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Pvt. Paige Fontenot Briles, US Army

Army Pvt. Paige Fontenot Briles Found Unresponsive in Vehicle at Fort Hood Housing in Texas; Initially CID Investigated as Homicide But Later Ruled Suicide (December 24, 2016)

Army Private Paige Fontenot Briles, 21, was found unresponsive in her vehicle at Fort Hood housing in Texas on Christmas eve, December 24, 2016. Private Fontenot Briles is from Kaplin, Louisiana and joined the Army in February 2015. Pvt. Fontenot Briles was assigned to Fort Hood as a wheeled vehicle mechanic. She deployed to Kuwait shortly after completing Advanced Individual Training (AIT). She returned stateside early in December 2015 after she was injured in the line of duty. In November 2016, she was assigned to the Warrior Transition Unit at Carl R. Darnall Army Medical Center. Pvt. Fontenot Briles was going to be discharged from the Army in February 2017 and had plans to attend dental hygienist school. Family report that Pvt. Fontenot Briles cause of death was determined a homicide by the Army but the Bell County coroner’s office made a suicide determination. The Army Criminal Investigation Division (CID) ruled the cause of death as suicide.

Background:

Paige joined the U.S. Army in February 2015 & was permanently assigned to Fort Hood as a wheeled vehicle mechanic after Advanced Individual Training (AIT). Paige shared with her family that she was raped by her recruiter before she went to Fort Jackson for basic training but she did not report the incident. Shortly after arriving to Fort Hood, Paige was deployed to Kuwait in October 2015. Although she returned home early in December 2015 after being found unresponsive under a vehicle. She was injured in the line of duty and the only thing she shared with her family was that she “saw things no one should ever have to see.”

Paige met and married another soldier she hadn’t known that long in January 2016 upon her return home from Kuwait. According to Army CID, they learned that the marriage was contractual and the two did in fact share a home up until recently. When Paige met her husband, she had already experienced multiple traumas from the rape and her experience in Kuwait; she was vulnerable. After a few months of marriage, Paige got pregnant but her “husband” did not want a child and convinced her to get an abortion in August 2016. It was at this point, Paige had a mental health breakdown and was hospitalized for 28 days. She was eventually transferred to the Warrior Transition Unit (WTU) in November 2016.

image1The WTU allowed Paige to escape the unhealthy arrangement she was trapped in with her contractual husband and she was starting to feel better after being free of him for a couple months. Family reports that Paige decided to get out of the military, move back in with her sister and parents, and pursue an education as a dental hygienist. Paige was expected to discharge in February 2017. Paige put in leave to go home for Christmas in December 2016 but it was denied. Paige took a picture of herself on SnapChat and sent it to her contacts on Christmas Eve. She wrote “here’s to another Christmas alone.” And the Army wants us to believe that 30 minutes later, Paige would be dead by her own hand.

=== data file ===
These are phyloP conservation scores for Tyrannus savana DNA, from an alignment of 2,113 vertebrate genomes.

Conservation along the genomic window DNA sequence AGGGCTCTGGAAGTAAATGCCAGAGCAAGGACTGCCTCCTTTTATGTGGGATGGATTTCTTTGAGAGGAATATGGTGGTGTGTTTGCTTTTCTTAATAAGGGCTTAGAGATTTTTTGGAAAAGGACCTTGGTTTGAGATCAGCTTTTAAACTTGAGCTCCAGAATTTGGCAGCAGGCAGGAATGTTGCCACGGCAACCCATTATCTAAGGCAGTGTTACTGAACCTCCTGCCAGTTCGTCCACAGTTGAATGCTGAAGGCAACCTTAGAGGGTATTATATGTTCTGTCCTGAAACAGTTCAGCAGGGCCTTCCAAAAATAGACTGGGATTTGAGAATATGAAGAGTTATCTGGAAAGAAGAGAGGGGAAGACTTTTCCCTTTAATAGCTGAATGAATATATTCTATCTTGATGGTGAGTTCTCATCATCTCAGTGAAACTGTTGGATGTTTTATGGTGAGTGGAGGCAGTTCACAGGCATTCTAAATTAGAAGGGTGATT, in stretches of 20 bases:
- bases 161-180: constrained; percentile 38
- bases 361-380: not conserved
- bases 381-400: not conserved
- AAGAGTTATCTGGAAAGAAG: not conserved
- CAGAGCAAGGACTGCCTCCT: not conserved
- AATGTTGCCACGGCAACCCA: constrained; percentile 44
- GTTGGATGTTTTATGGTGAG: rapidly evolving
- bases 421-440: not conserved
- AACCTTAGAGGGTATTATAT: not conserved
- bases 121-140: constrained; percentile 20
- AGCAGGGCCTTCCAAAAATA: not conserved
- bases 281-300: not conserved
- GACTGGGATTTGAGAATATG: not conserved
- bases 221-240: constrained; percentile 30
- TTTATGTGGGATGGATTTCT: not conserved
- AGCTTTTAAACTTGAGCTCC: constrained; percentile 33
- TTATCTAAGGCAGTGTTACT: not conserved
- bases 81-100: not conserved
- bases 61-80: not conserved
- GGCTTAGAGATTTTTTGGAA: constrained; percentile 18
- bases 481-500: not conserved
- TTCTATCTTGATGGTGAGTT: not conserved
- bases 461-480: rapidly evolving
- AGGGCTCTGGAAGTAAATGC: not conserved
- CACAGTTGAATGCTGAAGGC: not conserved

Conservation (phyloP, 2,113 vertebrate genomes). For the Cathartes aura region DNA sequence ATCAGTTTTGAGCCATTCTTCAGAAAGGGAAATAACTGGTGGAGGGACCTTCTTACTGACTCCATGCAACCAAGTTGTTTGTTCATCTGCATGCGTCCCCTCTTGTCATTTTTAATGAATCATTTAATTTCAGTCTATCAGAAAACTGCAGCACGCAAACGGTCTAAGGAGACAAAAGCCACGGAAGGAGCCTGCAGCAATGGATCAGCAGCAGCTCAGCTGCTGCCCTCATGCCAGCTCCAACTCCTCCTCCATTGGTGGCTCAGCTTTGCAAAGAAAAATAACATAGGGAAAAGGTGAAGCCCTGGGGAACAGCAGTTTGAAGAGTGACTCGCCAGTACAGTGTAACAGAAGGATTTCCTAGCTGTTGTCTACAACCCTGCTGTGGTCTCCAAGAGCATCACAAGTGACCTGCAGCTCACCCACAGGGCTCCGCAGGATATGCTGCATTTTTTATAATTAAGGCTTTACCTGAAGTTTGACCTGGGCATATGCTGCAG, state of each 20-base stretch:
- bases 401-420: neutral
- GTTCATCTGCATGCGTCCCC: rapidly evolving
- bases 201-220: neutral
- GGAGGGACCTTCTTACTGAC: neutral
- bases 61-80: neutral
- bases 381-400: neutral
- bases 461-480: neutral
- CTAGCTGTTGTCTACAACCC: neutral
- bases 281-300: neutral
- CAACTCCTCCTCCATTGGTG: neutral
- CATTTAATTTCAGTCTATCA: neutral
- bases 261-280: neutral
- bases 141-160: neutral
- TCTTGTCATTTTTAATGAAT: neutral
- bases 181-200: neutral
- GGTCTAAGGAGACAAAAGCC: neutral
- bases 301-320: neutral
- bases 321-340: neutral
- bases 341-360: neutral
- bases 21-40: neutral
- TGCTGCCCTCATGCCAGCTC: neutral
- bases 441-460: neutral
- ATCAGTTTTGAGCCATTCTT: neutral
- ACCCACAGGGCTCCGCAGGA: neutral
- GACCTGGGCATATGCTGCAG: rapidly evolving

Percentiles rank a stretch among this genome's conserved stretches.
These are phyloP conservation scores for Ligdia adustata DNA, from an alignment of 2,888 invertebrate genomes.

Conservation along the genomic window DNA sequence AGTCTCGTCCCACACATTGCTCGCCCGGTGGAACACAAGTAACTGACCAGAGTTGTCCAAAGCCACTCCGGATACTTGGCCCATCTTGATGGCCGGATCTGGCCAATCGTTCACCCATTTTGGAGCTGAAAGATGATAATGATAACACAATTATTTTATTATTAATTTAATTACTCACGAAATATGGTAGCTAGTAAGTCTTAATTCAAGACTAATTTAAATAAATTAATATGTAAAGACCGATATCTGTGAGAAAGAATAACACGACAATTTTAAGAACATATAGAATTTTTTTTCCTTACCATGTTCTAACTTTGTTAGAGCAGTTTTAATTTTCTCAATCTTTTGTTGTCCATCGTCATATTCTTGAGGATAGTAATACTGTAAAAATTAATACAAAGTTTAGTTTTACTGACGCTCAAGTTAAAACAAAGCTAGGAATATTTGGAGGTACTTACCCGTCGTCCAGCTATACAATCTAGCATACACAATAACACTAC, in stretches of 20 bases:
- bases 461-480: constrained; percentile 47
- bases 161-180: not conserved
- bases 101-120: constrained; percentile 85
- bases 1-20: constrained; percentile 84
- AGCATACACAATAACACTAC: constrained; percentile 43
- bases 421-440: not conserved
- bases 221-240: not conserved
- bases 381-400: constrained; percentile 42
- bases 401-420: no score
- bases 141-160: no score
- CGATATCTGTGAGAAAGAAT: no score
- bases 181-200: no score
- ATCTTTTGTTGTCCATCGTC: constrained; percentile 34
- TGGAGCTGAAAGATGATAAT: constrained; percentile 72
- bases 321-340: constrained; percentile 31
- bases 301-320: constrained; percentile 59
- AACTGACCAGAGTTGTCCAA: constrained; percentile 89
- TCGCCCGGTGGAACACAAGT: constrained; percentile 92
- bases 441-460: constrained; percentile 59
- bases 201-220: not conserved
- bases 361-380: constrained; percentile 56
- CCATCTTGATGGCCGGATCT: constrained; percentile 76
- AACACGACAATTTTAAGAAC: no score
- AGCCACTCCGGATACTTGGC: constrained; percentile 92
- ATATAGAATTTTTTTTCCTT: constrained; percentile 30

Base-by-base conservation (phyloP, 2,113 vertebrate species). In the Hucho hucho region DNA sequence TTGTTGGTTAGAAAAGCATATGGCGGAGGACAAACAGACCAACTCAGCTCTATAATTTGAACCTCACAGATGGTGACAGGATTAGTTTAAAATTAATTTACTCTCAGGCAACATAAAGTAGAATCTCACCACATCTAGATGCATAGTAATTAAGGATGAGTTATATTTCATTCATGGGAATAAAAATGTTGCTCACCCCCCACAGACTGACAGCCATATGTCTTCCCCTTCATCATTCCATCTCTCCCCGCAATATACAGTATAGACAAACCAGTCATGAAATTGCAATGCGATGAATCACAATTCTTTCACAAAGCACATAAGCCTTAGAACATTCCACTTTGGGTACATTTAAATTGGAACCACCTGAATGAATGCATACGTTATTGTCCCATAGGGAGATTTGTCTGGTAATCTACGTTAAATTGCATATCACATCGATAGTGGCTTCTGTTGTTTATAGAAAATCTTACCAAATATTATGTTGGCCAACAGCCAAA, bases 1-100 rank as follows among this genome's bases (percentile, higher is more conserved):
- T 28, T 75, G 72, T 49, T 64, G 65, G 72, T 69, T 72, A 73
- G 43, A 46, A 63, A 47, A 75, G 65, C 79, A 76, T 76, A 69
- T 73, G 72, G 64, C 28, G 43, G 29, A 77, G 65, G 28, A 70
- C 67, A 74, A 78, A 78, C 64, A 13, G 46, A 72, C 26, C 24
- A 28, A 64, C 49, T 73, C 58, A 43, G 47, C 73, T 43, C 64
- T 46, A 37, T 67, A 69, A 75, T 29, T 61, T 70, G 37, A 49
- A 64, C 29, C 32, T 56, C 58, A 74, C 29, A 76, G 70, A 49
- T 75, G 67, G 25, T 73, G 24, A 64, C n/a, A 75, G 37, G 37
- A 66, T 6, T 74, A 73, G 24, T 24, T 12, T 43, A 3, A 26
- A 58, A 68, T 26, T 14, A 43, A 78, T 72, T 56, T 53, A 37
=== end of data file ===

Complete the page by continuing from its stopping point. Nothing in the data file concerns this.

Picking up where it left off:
On the night in question, Paige drove to a friend’s house on post. She was house sitting for them while they were out of town. About an hour later, Paige was found unresponsive in the driver’s seat in her vehicle in the parking lot outside her friend’s home. She had been stabbed. Initially the Army investigated the death as a homicide but in December 2017, the family was informed that the cause of death was ruled a suicide. Less than two years in the Army and Paige was gone. She told her parents she was raped, she saw things in Kuwait no one should ever see, and that she was in an unhealthy relationship with a man she was trying to escape. Paige had been through hell in her short time in the Army but she had hope. She knew she was returning to Louisiana to a loving family and a sister who was her best friend. She didn’t feel so trapped that suicide was the only way out.

Paige had a second chance at life in just a couple months when she was going to be discharged. Paige’s parents want their daughter’s case investigated as a homicide. They provided the Army CID with a person of interest. They had interaction and negative experiences with the person of interest. They shared their first hand interactions (witness testimony) and their concerns with CID but felt their experiences and observations were dismissed. They know their daughter was not suicidal because she was due to get out of the Army in February 2017 and she had plans. When questioned if the Army CID ever investigated the person of interest, Paige’s family responded with “the Army CID never investigated any persons of interest.” As a matter of fact, the Army discharged the soldier these parents suspected was the person of interest.

What happens when the Army discharges a soldier who may be a person of interest? They in effect give up jurisdiction of the soldier once they become a civilian unless they are retired. The soldier who was considered a ‘person of interest’ by the family was discharged for disciplinary reasons. Enter across state line jurisdictional issues and the Federal Bureau of Investigation who appears to want to steer clear of cases on military bases. The parents report that initially Paige’s stabbing death was investigated as a homicide yet in the end, despite the autopsy, forensics, suspicious circumstances in her life, and the parents testimony, Paige’s death was ruled a suicide by the Army CID. Once a death is ruled a suicide, the investigation is over and the US Army never has to investigate again.